Kenneth S Sajwan S Paramasivam AK Alva and J Afolabi

Furthermore, wastewater treatment plants in cities around the world still encounter serious problems in disposing of SS because of odor, high acidity, and levels of some heavy metals in excess of critical limits, public acceptance is lacking. This has caused exploration of alternative disposal methods. These endeavors have resulted in production of ash by incinerating dewatered activated sludge (ISS) and weathered ash (WISS) by dissolving and storing the incinerated byproduct in ash ponds by wastewater treatment plants. Despite all this, the beneficial effects of amending soils with various organic amendments, including the use of sewage sludge, are still dramatically on the rise.

Transport of Ions to the Aerial Parts of the Plant

There is a close relationship between the metabolism of the shoot and the root. It is generally accepted that the xylem forms the main path for upward movement of water and ions from the roots to the leaves. Most of the essential major elements are transported in the xylem as inorganic ions. Nitrogen may be transported along the xylem as N03 if it is present in the external solution as nitrate. However, the plant sap may also contain organic nitrogen compounds such as amino acids. In the xylem, heavy metals will usually only be transported if special chelates are formed, eg, by citrate (Streit and Stumm, 1993). Iron is taken up and transported more readily when supplied as a chelated complex, such as ferric ethylenediamine tetraacetate (FeEDTA) or as ferric diethylenetriamine pentaacetate (FeDTPA) (Wallace and North, 1953). Calcium may also be transported in a chelated form (Jacoby, 1966).

Mechanisms of Tolerance

To illustrate the integration of physiological and biochemical mechanisms of metal tolerance, we have selected tolerance to copper as an example. There has been a great deal of work on the mechanisms of copper tolerance in plants, but as yet we are still very far from resolving the problem. An early paper by Wainwright and Woolhouse (1977) pointed out that copper appeared to damage the cell membranes of nontolerant plants, and produced evidence that cell-wall bound acid-phosphatases of tolerant and non-tolerant plants might differ in their sensitivity to copper. In 1980, Rauser and Curvetto (1980) published the first paper suggesting that copper-tolerant plants of A. gigantea might possess a metallothionein which was involved in tolerance. Due to the known importance of metallothioneins in producing metal tolerance in animals, this discovery opened up considerable possibilities in plants, and substantial research effort was devoted to the study of these interesting compounds. A decade...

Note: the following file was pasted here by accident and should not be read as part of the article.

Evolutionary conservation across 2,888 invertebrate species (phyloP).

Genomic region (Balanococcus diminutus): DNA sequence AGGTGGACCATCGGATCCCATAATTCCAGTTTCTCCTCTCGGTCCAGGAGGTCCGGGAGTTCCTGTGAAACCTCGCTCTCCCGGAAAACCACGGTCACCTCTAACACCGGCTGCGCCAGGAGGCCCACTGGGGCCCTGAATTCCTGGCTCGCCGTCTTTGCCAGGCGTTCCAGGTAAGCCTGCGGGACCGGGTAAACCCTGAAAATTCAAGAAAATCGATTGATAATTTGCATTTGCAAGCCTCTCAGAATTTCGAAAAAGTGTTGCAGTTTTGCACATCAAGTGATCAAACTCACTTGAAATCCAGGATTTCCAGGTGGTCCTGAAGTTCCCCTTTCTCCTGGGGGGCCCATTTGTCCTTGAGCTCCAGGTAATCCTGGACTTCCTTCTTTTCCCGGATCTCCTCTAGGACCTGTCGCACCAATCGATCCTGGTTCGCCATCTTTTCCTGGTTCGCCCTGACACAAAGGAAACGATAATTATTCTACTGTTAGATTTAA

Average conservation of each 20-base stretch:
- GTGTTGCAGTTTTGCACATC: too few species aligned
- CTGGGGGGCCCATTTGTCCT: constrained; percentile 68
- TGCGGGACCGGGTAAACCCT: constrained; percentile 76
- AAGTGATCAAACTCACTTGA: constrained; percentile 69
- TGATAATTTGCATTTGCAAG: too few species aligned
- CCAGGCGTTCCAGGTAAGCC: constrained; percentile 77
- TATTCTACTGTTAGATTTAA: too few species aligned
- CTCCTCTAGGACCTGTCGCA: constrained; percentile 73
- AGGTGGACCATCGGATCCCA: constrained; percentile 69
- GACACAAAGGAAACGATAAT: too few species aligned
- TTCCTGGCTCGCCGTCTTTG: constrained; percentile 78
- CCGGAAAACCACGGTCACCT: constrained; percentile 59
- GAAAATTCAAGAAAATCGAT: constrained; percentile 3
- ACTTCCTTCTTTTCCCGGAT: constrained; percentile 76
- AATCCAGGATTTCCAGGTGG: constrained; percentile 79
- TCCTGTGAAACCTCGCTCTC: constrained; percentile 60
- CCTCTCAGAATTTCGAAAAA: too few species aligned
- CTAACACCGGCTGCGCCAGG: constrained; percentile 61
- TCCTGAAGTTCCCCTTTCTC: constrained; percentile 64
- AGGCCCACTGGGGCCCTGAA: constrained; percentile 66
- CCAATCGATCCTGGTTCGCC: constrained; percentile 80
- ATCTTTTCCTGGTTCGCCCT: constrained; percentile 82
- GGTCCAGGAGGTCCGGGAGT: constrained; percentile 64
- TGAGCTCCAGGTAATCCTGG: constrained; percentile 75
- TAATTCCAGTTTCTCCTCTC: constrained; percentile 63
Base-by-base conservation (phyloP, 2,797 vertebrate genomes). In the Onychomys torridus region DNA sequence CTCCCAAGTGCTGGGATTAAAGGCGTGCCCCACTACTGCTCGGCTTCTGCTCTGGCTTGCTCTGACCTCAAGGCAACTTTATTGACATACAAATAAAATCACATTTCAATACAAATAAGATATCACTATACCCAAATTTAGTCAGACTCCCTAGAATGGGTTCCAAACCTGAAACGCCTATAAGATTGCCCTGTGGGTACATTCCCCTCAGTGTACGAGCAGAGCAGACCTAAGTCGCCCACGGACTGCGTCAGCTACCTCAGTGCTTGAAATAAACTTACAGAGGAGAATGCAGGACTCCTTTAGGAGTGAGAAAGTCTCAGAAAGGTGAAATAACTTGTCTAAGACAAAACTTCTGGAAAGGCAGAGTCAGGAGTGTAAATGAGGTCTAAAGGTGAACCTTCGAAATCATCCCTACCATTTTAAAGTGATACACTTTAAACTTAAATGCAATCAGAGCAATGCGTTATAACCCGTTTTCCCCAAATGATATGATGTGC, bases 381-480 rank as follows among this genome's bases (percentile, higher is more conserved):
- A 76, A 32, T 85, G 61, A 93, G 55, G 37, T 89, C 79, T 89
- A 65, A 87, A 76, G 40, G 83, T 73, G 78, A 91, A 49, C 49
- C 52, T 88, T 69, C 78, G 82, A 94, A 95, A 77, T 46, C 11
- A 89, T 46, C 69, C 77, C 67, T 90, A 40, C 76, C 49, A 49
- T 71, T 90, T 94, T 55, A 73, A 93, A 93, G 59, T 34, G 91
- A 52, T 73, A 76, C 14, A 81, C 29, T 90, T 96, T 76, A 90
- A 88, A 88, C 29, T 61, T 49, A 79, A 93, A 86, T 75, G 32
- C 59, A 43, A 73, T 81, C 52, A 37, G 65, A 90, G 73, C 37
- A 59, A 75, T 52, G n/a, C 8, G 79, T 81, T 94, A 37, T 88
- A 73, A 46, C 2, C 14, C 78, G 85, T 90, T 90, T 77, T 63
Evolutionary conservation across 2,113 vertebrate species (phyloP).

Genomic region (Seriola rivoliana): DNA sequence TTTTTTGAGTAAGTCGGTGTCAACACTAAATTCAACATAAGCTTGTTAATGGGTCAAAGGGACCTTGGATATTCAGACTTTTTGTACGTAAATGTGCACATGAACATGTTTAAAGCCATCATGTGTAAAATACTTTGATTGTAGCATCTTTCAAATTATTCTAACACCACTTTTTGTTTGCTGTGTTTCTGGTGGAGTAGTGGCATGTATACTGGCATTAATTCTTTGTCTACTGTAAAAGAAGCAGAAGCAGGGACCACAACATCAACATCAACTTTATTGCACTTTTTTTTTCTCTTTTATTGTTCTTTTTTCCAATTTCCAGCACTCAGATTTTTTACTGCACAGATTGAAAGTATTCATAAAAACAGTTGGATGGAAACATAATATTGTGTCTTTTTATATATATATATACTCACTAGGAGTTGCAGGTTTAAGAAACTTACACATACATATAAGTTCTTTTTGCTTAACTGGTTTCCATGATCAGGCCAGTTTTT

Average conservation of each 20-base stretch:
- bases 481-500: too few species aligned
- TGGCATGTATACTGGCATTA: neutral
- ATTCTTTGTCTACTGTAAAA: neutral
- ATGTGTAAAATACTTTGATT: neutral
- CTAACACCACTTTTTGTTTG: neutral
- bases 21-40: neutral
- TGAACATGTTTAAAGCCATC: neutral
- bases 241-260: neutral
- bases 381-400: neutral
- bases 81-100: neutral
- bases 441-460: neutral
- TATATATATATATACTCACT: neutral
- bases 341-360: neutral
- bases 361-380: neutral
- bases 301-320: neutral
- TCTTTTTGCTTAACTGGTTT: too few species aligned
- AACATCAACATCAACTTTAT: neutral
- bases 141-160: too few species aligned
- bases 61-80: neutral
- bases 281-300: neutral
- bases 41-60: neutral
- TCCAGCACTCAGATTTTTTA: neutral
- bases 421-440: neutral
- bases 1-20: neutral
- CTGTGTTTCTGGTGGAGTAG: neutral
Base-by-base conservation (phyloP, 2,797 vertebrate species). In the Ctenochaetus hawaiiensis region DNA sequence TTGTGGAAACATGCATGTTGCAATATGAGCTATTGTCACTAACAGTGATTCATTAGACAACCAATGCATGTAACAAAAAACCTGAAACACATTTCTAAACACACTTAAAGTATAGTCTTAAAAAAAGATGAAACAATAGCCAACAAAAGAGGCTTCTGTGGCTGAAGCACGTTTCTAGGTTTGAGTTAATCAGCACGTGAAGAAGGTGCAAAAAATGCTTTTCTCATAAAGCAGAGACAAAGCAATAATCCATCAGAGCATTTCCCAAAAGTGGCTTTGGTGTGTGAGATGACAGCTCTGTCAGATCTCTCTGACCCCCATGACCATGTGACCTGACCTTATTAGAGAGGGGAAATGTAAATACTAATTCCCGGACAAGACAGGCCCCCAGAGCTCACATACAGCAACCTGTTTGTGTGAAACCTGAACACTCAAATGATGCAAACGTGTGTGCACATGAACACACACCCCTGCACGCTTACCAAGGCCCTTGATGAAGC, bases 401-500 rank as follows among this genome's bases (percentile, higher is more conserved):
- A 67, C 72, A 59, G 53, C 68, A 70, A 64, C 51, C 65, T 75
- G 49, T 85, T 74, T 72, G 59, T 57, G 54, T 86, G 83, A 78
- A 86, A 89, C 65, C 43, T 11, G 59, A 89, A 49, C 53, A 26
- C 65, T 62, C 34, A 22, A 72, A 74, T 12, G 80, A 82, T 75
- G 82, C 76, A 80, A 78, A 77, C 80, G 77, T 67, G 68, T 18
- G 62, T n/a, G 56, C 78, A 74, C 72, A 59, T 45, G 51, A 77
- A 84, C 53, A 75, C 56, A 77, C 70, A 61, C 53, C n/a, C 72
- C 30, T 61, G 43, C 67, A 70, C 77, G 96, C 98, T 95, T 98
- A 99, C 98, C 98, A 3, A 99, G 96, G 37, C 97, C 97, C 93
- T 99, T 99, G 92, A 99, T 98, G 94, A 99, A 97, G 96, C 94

Development of an LacZ Based Arsenic Biosensor [344

These two methods are apparently suitable for environmental samples of low bioavailable arsenic content however, both require relatively costly instruments and may not be suitable in a field study. There are few reports of successful gene-fusion biosensors in the monitoring of a metal toxicity in field application. For instance, a luminescent bacterial biosensor was shown to be effective in the evaluation of arsenic bioavailability of chromated copper arsenate contamination 343 . Detection limit of arsenite by arsenic hypersensitive clone pASH3 was comparable with the earlier claims the methodology is relatively simple as well. Moreover, the process can easily be improvised to an acceptable arsenic assay kit with a low-cost investment for monitoring a large number of samples for on-site analysis.

Hyperaccumulators of Copper

In any discussion of hyperaccumulation of heavy metals, the question immediately arises as to whether these taxa are obligate or facultative metallophytes ie, requiring, or not requiring, the accumulated element for plant growth or development. From the many studies that have been carried out on these plants (summarised by Baker and Brooks, 1989), it is clear that all the species tested in the laboratory will grow quite well in soils containing 'normal' levels of heavy metals (eg, Haumaniastrum robertii and H. katangense). Nevertheless, in the course of laboratory experiments at this university, we have noticed that all the metallophytes tested, were very sensitive to fungal attack, and it is probably this factor, as well as an inability to withstand competitive pressure from other species, that restricts them to mineralised soils. To that extent they may be considered to have obligate characteristics, albeit related to be low abundance of fungi in their growth substrates.

ROS Metabolism in Response to Cadmium 51 ROS Production Under Cd Stress

Different enzymes including NADPH oxidases, peroxidases and different sources from organelles and the responsibility for the metal toxicity signalling depends on the tissue, timing and plant conditions (Romero-Puertas et al. 2004 Garnier et al. 2006 Horemans et al. 2007 Cuypers et al. 2011). The Cd-induced oxidative burst follows a signalling cascade that is dependent on calmodulin, intracellular Ca2+ mobilization, entry and competition with Cd. H2O2 production is also dependent on kinases and protein phosphatases and, in part, on ADPR cyclase and guanylate cyclase (Olmos et al. 2003 Romero-Puertas et al. 2004 Garnier et al. 2006 Rodr guez-Serrano et al. 2009a). Additionally, in Arabidopsis suspension cells exposed to 100 and 150 p.M of Cd that undergo PCD, H2O2 production is dependent on a previous NO release (De Michele et al. 2009).